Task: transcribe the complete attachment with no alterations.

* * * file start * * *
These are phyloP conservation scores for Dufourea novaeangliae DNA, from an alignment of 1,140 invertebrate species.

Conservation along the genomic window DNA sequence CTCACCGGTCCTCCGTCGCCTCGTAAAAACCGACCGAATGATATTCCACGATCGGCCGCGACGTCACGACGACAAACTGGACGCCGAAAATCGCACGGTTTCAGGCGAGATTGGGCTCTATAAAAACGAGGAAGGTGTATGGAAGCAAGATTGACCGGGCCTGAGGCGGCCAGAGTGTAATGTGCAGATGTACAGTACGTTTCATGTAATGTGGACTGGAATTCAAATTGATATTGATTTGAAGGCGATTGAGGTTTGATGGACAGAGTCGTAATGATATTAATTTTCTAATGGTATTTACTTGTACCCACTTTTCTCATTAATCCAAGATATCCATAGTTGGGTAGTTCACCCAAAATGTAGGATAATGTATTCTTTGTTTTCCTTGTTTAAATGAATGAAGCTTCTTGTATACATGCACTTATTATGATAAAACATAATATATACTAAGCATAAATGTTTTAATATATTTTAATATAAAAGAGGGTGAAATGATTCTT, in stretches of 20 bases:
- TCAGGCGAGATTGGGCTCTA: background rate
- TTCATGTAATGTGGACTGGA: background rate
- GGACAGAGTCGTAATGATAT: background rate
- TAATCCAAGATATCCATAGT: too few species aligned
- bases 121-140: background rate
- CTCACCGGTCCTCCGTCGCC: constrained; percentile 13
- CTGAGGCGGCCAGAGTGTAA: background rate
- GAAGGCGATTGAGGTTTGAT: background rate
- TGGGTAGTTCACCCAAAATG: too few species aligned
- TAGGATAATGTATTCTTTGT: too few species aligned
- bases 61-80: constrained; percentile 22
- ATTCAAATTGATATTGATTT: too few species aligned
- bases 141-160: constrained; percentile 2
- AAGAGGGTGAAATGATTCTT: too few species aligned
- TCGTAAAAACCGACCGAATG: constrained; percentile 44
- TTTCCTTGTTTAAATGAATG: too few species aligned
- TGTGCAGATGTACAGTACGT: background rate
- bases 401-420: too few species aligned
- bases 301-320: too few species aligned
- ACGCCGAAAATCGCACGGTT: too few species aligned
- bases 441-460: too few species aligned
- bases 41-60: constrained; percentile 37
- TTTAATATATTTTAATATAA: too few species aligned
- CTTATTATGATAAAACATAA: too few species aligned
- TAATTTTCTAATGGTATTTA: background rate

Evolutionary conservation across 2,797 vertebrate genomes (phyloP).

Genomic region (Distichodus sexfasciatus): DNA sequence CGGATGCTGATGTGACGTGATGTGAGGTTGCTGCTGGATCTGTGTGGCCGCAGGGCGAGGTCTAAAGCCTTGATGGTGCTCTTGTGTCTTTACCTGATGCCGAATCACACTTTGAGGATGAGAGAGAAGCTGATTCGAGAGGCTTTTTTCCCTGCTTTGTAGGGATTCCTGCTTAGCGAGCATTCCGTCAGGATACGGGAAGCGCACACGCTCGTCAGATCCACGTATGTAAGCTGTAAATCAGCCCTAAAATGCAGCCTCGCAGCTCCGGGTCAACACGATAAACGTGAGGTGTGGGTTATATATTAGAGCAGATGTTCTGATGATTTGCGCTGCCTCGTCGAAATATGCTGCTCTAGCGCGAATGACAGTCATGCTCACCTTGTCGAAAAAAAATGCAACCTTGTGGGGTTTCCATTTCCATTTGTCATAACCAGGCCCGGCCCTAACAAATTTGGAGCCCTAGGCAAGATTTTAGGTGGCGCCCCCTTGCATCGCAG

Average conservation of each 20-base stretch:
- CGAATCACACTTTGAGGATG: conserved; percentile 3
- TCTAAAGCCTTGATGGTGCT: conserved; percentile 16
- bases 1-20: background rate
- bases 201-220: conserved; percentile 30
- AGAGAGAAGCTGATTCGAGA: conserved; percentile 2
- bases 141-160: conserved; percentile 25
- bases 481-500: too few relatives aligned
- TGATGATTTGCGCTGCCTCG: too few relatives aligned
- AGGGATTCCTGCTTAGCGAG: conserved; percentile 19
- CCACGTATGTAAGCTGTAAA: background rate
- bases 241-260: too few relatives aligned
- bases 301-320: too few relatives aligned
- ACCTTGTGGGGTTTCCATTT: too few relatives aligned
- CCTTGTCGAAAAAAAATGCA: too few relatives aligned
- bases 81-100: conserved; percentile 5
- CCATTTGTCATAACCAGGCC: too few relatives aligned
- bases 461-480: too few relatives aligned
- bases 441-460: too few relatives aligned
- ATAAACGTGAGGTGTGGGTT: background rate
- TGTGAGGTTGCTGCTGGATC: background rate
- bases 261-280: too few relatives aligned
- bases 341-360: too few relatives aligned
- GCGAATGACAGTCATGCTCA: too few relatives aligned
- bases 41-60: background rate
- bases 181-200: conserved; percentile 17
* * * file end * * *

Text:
These are phyloP conservation scores for Dufourea novaeangliae DNA, from an alignment of 1,140 invertebrate species.

Conservation along the genomic window DNA sequence CTCACCGGTCCTCCGTCGCCTCGTAAAAACCGACCGAATGATATTCCACGATCGGCCGCGACGTCACGACGACAAACTGGACGCCGAAAATCGCACGGTTTCAGGCGAGATTGGGCTCTATAAAAACGAGGAAGGTGTATGGAAGCAAGATTGACCGGGCCTGAGGCGGCCAGAGTGTAATGTGCAGATGTACAGTACGTTTCATGTAATGTGGACTGGAATTCAAATTGATATTGATTTGAAGGCGATTGAGGTTTGATGGACAGAGTCGTAATGATATTAATTTTCTAATGGTATTTACTTGTACCCACTTTTCTCATTAATCCAAGATATCCATAGTTGGGTAGTTCACCCAAAATGTAGGATAATGTATTCTTTGTTTTCCTTGTTTAAATGAATGAAGCTTCTTGTATACATGCACTTATTATGATAAAACATAATATATACTAAGCATAAATGTTTTAATATATTTTAATATAAAAGAGGGTGAAATGATTCTT, in stretches of 20 bases:
- TCAGGCGAGATTGGGCTCTA: background rate
- TTCATGTAATGTGGACTGGA: background rate
- GGACAGAGTCGTAATGATAT: background rate
- TAATCCAAGATATCCATAGT: too few species aligned
- bases 121-140: background rate
- CTCACCGGTCCTCCGTCGCC: constrained; percentile 13
- CTGAGGCGGCCAGAGTGTAA: background rate
- GAAGGCGATTGAGGTTTGAT: background rate
- TGGGTAGTTCACCCAAAATG: too few species aligned
- TAGGATAATGTATTCTTTGT: too few species aligned
- bases 61-80: constrained; percentile 22
- ATTCAAATTGATATTGATTT: too few species aligned
- bases 141-160: constrained; percentile 2
- AAGAGGGTGAAATGATTCTT: too few species aligned
- TCGTAAAAACCGACCGAATG: constrained; percentile 44
- TTTCCTTGTTTAAATGAATG: too few species aligned
- TGTGCAGATGTACAGTACGT: background rate
- bases 401-420: too few species aligned
- bases 301-320: too few species aligned
- ACGCCGAAAATCGCACGGTT: too few species aligned
- bases 441-460: too few species aligned
- bases 41-60: constrained; percentile 37
- TTTAATATATTTTAATATAA: too few species aligned
- CTTATTATGATAAAACATAA: too few species aligned
- TAATTTTCTAATGGTATTTA: background rate

Evolutionary conservation across 2,797 vertebrate genomes (phyloP).

Genomic region (Distichodus sexfasciatus): DNA sequence CGGATGCTGATGTGACGTGATGTGAGGTTGCTGCTGGATCTGTGTGGCCGCAGGGCGAGGTCTAAAGCCTTGATGGTGCTCTTGTGTCTTTACCTGATGCCGAATCACACTTTGAGGATGAGAGAGAAGCTGATTCGAGAGGCTTTTTTCCCTGCTTTGTAGGGATTCCTGCTTAGCGAGCATTCCGTCAGGATACGGGAAGCGCACACGCTCGTCAGATCCACGTATGTAAGCTGTAAATCAGCCCTAAAATGCAGCCTCGCAGCTCCGGGTCAACACGATAAACGTGAGGTGTGGGTTATATATTAGAGCAGATGTTCTGATGATTTGCGCTGCCTCGTCGAAATATGCTGCTCTAGCGCGAATGACAGTCATGCTCACCTTGTCGAAAAAAAATGCAACCTTGTGGGGTTTCCATTTCCATTTGTCATAACCAGGCCCGGCCCTAACAAATTTGGAGCCCTAGGCAAGATTTTAGGTGGCGCCCCCTTGCATCGCAG

Average conservation of each 20-base stretch:
- CGAATCACACTTTGAGGATG: conserved; percentile 3
- TCTAAAGCCTTGATGGTGCT: conserved; percentile 16
- bases 1-20: background rate
- bases 201-220: conserved; percentile 30
- AGAGAGAAGCTGATTCGAGA: conserved; percentile 2
- bases 141-160: conserved; percentile 25
- bases 481-500: too few relatives aligned
- TGATGATTTGCGCTGCCTCG: too few relatives aligned
- AGGGATTCCTGCTTAGCGAG: conserved; percentile 19
- CCACGTATGTAAGCTGTAAA: background rate
- bases 241-260: too few relatives aligned
- bases 301-320: too few relatives aligned
- ACCTTGTGGGGTTTCCATTT: too few relatives aligned
- CCTTGTCGAAAAAAAATGCA: too few relatives aligned
- bases 81-100: conserved; percentile 5
- CCATTTGTCATAACCAGGCC: too few relatives aligned
- bases 461-480: too few relatives aligned
- bases 441-460: too few relatives aligned
- ATAAACGTGAGGTGTGGGTT: background rate
- TGTGAGGTTGCTGCTGGATC: background rate
- bases 261-280: too few relatives aligned
- bases 341-360: too few relatives aligned
- GCGAATGACAGTCATGCTCA: too few relatives aligned
- bases 41-60: background rate
- bases 181-200: conserved; percentile 17